I, perhaps shamefully, had never heard of Sadegh Hedayat’s The Blind Owl before spotting it in the Modern Classics section of the library. Whilst originally banned in the author’s native Iran, it soon became a bestseller, and he is now heralded as one of the fathers of modern Iranian literature. First published in 1937, and in English twenty years later, a 75th anniversary edition was published in 2011. Hedayat’s masterpiece has been compared to the likes of Franz Kafka, Rainer Maria Rilke, and Edgar Allan Poe, which may give you a feel for the kind of story which is going to unfold.
The Blind Owl, in less than 130 pages, feels masterful in the way in which it takes the reader into the ‘nightmarish exploration of the psyche of a madman’ after the loss of a mysterious lover. It sounded strange but intriguing, and I have read very little literature which discusses and examines madness from a male perspective.
This madness, or rather the process of spiralling into it, is captured wonderfully by the haunting and immediate voice of Hedayat’s narrator: ‘In the course of my life I have discovered that a fearful abyss lies between me and other people and have realized that my best course is to remain silent and keep my thoughts to myself for as long as I can. If I have now made up my mind to write it is only in order to reveal myself to my shadow, that shadow which at this moment is stretched across the wall in the attitude of one denouncing with insatiable appetite each word I write. It is for his sake that I wish to make the attempt. Who knows? We may perhaps come to know each other better. Ever since I broke the last ties which held me to the rest of mankind, my one desire has been to attain a better knowledge of myself.’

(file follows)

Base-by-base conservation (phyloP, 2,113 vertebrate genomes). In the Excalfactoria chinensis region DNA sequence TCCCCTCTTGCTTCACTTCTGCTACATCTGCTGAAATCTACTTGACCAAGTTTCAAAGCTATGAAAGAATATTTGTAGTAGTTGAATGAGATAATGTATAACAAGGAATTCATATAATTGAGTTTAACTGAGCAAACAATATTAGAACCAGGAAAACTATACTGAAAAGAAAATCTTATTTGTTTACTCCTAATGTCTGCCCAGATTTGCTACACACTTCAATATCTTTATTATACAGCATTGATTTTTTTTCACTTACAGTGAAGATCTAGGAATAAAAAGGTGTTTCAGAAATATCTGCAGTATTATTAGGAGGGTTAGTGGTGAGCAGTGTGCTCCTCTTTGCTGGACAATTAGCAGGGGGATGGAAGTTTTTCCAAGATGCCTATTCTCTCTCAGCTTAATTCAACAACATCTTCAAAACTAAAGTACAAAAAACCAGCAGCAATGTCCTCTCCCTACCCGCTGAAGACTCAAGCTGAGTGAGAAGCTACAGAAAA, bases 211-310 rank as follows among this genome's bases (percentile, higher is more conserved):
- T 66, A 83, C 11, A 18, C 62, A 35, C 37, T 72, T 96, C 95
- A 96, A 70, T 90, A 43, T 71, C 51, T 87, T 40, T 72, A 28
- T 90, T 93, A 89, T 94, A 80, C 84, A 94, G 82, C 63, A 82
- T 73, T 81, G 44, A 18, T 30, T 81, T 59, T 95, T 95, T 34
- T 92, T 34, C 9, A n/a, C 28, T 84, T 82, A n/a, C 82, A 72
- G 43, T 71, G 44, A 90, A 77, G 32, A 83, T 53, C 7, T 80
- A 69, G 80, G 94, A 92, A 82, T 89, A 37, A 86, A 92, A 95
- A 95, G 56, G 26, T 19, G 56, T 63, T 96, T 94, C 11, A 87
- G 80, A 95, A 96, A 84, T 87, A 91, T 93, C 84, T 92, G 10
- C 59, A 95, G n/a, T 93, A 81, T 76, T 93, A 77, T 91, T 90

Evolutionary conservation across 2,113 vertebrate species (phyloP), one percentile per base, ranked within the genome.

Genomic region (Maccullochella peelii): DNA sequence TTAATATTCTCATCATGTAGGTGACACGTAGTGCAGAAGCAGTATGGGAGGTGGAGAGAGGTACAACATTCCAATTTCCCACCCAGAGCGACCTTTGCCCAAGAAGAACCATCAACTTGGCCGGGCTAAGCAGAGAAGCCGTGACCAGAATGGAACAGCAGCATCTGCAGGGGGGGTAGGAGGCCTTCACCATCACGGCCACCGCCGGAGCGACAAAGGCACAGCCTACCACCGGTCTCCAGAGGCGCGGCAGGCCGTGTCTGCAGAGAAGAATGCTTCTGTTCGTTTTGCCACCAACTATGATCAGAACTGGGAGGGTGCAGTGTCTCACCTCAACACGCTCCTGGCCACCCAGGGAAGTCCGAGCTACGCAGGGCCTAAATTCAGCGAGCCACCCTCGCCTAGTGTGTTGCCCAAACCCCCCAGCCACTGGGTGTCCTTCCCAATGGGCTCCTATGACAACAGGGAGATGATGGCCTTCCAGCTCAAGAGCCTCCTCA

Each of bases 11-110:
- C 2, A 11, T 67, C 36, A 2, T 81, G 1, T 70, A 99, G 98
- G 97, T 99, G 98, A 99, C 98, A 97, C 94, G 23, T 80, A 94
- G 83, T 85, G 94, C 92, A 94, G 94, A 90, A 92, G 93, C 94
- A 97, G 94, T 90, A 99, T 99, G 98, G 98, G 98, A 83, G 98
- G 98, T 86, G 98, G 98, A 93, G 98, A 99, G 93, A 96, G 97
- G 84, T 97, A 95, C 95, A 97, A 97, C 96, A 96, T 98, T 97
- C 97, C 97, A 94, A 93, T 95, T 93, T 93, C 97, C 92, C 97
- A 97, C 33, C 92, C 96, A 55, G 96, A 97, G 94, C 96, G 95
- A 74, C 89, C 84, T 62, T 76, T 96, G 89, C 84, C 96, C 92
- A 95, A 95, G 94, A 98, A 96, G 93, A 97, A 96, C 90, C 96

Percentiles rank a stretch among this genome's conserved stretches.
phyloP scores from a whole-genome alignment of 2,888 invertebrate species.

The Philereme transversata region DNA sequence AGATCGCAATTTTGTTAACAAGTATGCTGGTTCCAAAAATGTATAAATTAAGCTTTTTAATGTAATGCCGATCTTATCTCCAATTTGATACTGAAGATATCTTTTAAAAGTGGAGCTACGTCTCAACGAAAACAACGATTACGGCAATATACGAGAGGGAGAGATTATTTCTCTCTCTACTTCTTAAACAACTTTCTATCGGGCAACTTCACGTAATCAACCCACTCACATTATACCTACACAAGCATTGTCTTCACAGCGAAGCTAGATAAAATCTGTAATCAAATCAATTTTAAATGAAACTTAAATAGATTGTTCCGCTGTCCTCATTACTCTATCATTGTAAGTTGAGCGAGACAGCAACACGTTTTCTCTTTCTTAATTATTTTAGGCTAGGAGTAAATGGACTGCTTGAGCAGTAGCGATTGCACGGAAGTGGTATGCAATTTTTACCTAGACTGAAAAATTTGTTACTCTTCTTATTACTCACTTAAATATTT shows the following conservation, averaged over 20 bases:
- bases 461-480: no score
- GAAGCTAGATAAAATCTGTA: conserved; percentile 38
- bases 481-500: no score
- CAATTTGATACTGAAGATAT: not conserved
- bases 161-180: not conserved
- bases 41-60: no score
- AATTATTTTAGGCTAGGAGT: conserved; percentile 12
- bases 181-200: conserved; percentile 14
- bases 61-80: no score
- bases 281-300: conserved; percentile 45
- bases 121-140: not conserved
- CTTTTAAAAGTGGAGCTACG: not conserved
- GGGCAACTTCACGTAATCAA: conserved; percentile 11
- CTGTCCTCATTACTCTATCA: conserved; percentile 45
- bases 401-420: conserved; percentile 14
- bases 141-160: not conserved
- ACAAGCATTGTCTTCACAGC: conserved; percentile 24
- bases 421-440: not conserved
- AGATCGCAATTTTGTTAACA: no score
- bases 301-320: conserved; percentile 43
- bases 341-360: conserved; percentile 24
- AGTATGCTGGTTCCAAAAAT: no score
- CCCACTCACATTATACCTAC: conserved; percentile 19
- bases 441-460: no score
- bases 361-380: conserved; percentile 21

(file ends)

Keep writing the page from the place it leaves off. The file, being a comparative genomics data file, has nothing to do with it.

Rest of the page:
The sense of the ‘Other’ which Hedayat is aware of from the very beginning of The Blind Owl is emphasised through repetitions of certain phrases and paragraphs, which form a kind of backbone within the novella. There is little plot here really, but it is the way in which Hedayat handles his protagonist, and the changes which he goes through so suddenly, which is the real strength. The reader is swept along, entirely adrift in the narrator’s mind; it feels as though we have no control, and are entering a world of manic thoughts along with him. The urgency and confusion of the prose adds to this effect, and it soon begins to feel rather claustrophobic.
Dark and rather gruesome, The Blind Owl gives a real insight into an extremely troubled mind. Whilst it does not demonstrate, or even really touch upon, its Iranian setting, which was a shame, the translation by Naveed Noori makes it feel fresh and contemporary. Occasionally, The Blind Owl feels quite jarring to read, but perseverance makes it worth it. The Blind Owl is a haunting novella, with a powerful voice, and rather a terrifying message buried beneath it.